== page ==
The first round was convincingly won by Dalein Diallo, who collected 43.7% of the vote. His principal opponent, Alpha Condé, won 18.3%. The elections were being managed by a French company, Sagem, funded by the European Union, but in May 2010 the Guinean Central Election Committee appointed Waymark as the technical provider of the electoral registry.

Out went Sagem, and that meant a four-month delay between the first and second round. Condé won the latter with an astonishing 52.5% of the vote. Dalein Diallo won 47.5%. Condé was sworn in as president on December 21 2010.

A wandering albatross has now deposited a monster report on my balcony, 86 pages of what it calls sensitive commercial information. South Africa and South Africans litter the pages: Tokyo Sexwale, Walter Hennig, Mark Willcox, two meetings in South Africa, one with President Jacob Zuma in April 2010, a Hein van Niekerk, said to be an intelligence officer, even old Pik Botha, and a plan to “pay back his (Condé’s) South African benefactors”. That’s when the Florus Bell/Palladino saga first hit the world headlines, a deal that needed to be hastily unscrambled when the details were unveiled.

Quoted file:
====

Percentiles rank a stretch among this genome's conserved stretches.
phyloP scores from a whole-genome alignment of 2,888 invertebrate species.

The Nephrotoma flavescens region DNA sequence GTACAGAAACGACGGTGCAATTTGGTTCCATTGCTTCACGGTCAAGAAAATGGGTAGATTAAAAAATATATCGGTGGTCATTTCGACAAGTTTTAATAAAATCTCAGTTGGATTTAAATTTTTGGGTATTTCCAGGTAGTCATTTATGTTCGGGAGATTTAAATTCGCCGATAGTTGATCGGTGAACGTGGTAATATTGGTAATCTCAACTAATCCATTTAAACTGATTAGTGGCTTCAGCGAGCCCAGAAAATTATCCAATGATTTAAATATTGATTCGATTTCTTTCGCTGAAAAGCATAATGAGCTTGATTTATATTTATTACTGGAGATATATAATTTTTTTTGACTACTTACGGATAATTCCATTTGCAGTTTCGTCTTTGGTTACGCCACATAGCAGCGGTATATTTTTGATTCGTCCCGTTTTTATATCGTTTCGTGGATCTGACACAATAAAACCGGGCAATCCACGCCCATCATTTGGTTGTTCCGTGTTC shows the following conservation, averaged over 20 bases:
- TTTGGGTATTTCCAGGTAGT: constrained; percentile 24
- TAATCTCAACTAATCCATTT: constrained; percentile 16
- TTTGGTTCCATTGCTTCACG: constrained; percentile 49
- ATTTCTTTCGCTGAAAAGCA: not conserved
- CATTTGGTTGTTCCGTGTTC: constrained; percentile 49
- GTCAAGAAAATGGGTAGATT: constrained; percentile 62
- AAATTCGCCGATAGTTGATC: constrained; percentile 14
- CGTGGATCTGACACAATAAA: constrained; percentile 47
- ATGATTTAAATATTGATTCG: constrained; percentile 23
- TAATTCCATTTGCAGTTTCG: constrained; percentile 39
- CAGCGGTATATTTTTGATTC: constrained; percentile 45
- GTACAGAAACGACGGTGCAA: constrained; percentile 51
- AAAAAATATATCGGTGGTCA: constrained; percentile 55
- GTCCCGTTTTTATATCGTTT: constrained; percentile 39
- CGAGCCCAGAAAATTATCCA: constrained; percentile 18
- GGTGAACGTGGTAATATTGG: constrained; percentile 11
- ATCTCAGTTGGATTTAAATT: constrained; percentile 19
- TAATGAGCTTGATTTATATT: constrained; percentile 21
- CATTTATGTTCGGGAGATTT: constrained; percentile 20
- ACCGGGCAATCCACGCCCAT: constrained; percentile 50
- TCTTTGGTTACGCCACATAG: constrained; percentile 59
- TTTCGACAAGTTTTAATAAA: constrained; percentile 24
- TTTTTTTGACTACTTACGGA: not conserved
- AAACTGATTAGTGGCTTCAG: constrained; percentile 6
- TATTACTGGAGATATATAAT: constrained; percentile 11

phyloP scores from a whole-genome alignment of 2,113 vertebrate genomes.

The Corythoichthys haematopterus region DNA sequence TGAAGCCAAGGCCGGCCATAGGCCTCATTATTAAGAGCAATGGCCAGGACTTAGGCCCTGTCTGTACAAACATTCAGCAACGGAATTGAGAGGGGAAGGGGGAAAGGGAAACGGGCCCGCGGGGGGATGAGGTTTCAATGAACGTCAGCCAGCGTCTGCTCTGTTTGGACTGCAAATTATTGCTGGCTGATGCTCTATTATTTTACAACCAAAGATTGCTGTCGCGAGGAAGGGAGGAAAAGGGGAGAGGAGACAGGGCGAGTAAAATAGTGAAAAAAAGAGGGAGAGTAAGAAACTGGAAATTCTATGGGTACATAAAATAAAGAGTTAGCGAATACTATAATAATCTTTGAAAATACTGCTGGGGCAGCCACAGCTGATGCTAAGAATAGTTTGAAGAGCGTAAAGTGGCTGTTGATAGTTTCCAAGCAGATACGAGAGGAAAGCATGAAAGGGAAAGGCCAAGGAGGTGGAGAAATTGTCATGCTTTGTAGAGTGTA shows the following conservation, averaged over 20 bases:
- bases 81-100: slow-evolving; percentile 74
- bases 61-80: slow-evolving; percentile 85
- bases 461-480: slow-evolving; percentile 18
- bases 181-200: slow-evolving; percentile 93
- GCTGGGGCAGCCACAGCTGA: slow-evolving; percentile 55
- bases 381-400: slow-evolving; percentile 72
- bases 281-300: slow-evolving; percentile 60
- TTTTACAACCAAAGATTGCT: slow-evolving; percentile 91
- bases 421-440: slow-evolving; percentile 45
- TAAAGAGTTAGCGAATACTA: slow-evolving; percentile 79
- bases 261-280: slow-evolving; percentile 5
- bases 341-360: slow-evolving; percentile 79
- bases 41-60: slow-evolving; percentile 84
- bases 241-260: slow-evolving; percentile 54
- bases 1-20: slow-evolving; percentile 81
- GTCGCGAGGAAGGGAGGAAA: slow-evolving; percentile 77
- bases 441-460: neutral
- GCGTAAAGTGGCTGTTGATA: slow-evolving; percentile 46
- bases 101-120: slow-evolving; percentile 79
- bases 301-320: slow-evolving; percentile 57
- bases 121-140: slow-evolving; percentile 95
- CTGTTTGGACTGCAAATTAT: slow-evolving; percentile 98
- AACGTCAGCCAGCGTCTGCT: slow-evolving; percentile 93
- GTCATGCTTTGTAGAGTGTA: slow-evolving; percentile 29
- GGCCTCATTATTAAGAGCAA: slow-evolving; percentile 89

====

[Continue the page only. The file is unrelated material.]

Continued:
The essence of the report is that the mining companies involved in Guinea are either going to be squeezed mercilessly or processes will be embarked upon which will see the ownership of mineral rights changing hands. It is certainly the case — so far, at least — that Rio Tinto was obliged to pay $700m to the Guinean government to ensure that its mineral rights would be left unchallenged.

Coincidentally, that $700m was about half the sum the Aluminium Corporation of China (Chinalco) paid to Rio for a stake in a portion of the fabulous Simandou high-grade iron-ore deposit.

I understand that the giant Russian aluminium producer Rusal, which operates the huge Dian Dian bauxite and alumina project, is under pressure to pay the Guinean government about $1bn, a sum calculated by Alex Stewart International as compensation for loss of earnings linked to the privatisation of the Friguia bauxite and alumina complex in 2006. Russian Foreign Minister Sergey Lavrov visited Guinea last month to resolve the impasse but came away, I am told, empty-handed.